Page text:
Compositions of matter, and New uses of any of the above
2. The invention must be useful
3. The invention must be novel
4. The invention must be nonobvious

Invention means a new product or process involving an inventive step and capable of industrial application.
New invention means any invention or technology which has not been anticipated by publication in any
document or used in the country or elsewhere in the world before the date of filing of patent application with
complete specification.

An invention will be considered novel if it does not form a part of the global state of the art.

Information appearing in magazines, technical journals, books, newspapers constitute state of prior art.

Oral descriptions of the inventions in a seminar or conference can spoil novelty.

Prior use of the invention in the country of the interest before the filing date can destroy the novelty.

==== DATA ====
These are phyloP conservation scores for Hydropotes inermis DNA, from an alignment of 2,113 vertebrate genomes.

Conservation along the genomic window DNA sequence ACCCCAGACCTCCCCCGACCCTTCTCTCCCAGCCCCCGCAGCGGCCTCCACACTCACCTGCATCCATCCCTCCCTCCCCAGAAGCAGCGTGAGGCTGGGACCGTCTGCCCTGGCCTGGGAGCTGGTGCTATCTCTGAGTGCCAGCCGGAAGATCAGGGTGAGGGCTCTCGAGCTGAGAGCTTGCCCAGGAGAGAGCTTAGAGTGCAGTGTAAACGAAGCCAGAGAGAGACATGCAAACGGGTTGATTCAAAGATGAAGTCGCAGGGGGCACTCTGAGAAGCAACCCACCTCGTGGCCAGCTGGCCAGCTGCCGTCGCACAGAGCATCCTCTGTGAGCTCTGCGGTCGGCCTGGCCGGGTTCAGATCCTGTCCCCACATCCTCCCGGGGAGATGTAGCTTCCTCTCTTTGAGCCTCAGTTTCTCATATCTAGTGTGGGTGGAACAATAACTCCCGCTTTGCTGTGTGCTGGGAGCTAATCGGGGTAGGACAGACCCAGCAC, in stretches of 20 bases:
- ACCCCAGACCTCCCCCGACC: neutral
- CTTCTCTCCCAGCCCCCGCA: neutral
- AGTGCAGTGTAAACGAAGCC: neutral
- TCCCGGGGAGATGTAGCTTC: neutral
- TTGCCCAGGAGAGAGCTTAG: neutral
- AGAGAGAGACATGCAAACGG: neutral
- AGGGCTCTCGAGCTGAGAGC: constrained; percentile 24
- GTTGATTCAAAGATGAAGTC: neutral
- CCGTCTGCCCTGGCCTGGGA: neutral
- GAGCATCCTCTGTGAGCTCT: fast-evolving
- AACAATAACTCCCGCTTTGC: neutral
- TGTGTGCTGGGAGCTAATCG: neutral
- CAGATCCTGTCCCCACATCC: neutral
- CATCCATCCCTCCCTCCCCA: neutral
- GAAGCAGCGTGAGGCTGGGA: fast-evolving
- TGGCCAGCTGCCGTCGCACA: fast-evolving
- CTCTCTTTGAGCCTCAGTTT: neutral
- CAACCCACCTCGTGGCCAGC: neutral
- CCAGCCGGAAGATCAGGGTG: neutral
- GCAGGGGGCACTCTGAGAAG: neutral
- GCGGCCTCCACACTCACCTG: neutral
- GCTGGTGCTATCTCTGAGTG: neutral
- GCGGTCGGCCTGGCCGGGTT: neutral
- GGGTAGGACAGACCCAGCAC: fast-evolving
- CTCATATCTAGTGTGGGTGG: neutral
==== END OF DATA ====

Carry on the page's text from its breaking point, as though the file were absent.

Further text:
Patentable Invention

A new product or process, involving an inventive step and capable of being made or used in an industry. It
means the invention to be patentable should be technical in nature and should meet the following criteria

i) Novelty : The matter disclosed in the specification is not published in India or elsewhere before the date of
filing of the patent application in India.

ii) Inventive Step: The invention is not obvious to a person skilled in the art in the light of the prior
publication/knowledge/ document.

iii) Industrially applicable: Invention should possess utility, so that it can be made or used in an industry
Non Patentable Inventions

1. Inventions falling within Section 20(1) of the Atomic Energy Act, 1962 are not patentable
Example: Inventions relating to compounds of Uranium, Beryllium, Thorium, Plutonium, Radium, Graphite,
Lithium and more as notified by Central Govt. from time to time.

2. An invention the primary or intended use or commercial exploitation of which could be contrary to public